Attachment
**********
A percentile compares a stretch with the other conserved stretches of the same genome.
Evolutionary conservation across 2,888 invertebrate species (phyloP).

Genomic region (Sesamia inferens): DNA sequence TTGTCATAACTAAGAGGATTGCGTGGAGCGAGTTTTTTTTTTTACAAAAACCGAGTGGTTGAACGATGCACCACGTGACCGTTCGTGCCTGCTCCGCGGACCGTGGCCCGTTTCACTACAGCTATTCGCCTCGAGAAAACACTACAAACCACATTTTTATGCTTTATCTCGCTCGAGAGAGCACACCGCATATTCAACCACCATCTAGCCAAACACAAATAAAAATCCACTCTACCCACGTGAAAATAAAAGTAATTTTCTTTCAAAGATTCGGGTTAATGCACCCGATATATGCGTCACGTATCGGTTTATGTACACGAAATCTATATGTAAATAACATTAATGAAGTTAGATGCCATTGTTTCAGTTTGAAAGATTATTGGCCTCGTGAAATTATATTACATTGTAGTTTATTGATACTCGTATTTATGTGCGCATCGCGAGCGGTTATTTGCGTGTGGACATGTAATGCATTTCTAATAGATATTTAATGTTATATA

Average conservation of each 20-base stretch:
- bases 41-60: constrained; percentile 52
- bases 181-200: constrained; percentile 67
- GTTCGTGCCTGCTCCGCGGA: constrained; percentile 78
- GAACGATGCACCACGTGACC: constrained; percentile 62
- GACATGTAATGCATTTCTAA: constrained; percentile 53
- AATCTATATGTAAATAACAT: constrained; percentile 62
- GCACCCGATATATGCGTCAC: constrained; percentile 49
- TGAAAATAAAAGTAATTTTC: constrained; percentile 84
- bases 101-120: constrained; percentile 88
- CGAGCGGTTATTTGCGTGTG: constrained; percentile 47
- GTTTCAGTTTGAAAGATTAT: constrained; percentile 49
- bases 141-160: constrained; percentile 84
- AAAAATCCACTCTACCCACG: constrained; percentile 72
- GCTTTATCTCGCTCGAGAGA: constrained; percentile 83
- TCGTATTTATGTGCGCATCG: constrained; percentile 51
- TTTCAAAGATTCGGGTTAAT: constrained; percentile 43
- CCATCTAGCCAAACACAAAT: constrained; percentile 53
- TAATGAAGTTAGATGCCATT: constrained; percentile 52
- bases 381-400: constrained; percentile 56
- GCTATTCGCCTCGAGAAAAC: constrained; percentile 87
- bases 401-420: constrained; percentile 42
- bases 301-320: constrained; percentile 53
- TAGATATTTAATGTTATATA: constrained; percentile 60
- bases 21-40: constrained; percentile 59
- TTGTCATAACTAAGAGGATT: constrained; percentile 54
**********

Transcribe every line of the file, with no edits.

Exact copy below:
A percentile compares a stretch with the other conserved stretches of the same genome.
Evolutionary conservation across 2,888 invertebrate species (phyloP).

Genomic region (Sesamia inferens): DNA sequence TTGTCATAACTAAGAGGATTGCGTGGAGCGAGTTTTTTTTTTTACAAAAACCGAGTGGTTGAACGATGCACCACGTGACCGTTCGTGCCTGCTCCGCGGACCGTGGCCCGTTTCACTACAGCTATTCGCCTCGAGAAAACACTACAAACCACATTTTTATGCTTTATCTCGCTCGAGAGAGCACACCGCATATTCAACCACCATCTAGCCAAACACAAATAAAAATCCACTCTACCCACGTGAAAATAAAAGTAATTTTCTTTCAAAGATTCGGGTTAATGCACCCGATATATGCGTCACGTATCGGTTTATGTACACGAAATCTATATGTAAATAACATTAATGAAGTTAGATGCCATTGTTTCAGTTTGAAAGATTATTGGCCTCGTGAAATTATATTACATTGTAGTTTATTGATACTCGTATTTATGTGCGCATCGCGAGCGGTTATTTGCGTGTGGACATGTAATGCATTTCTAATAGATATTTAATGTTATATA

Average conservation of each 20-base stretch:
- bases 41-60: constrained; percentile 52
- bases 181-200: constrained; percentile 67
- GTTCGTGCCTGCTCCGCGGA: constrained; percentile 78
- GAACGATGCACCACGTGACC: constrained; percentile 62
- GACATGTAATGCATTTCTAA: constrained; percentile 53
- AATCTATATGTAAATAACAT: constrained; percentile 62
- GCACCCGATATATGCGTCAC: constrained; percentile 49
- TGAAAATAAAAGTAATTTTC: constrained; percentile 84
- bases 101-120: constrained; percentile 88
- CGAGCGGTTATTTGCGTGTG: constrained; percentile 47
- GTTTCAGTTTGAAAGATTAT: constrained; percentile 49
- bases 141-160: constrained; percentile 84
- AAAAATCCACTCTACCCACG: constrained; percentile 72
- GCTTTATCTCGCTCGAGAGA: constrained; percentile 83
- TCGTATTTATGTGCGCATCG: constrained; percentile 51
- TTTCAAAGATTCGGGTTAAT: constrained; percentile 43
- CCATCTAGCCAAACACAAAT: constrained; percentile 53
- TAATGAAGTTAGATGCCATT: constrained; percentile 52
- bases 381-400: constrained; percentile 56
- GCTATTCGCCTCGAGAAAAC: constrained; percentile 87
- bases 401-420: constrained; percentile 42
- bases 301-320: constrained; percentile 53
- TAGATATTTAATGTTATATA: constrained; percentile 60
- bases 21-40: constrained; percentile 59
- TTGTCATAACTAAGAGGATT: constrained; percentile 54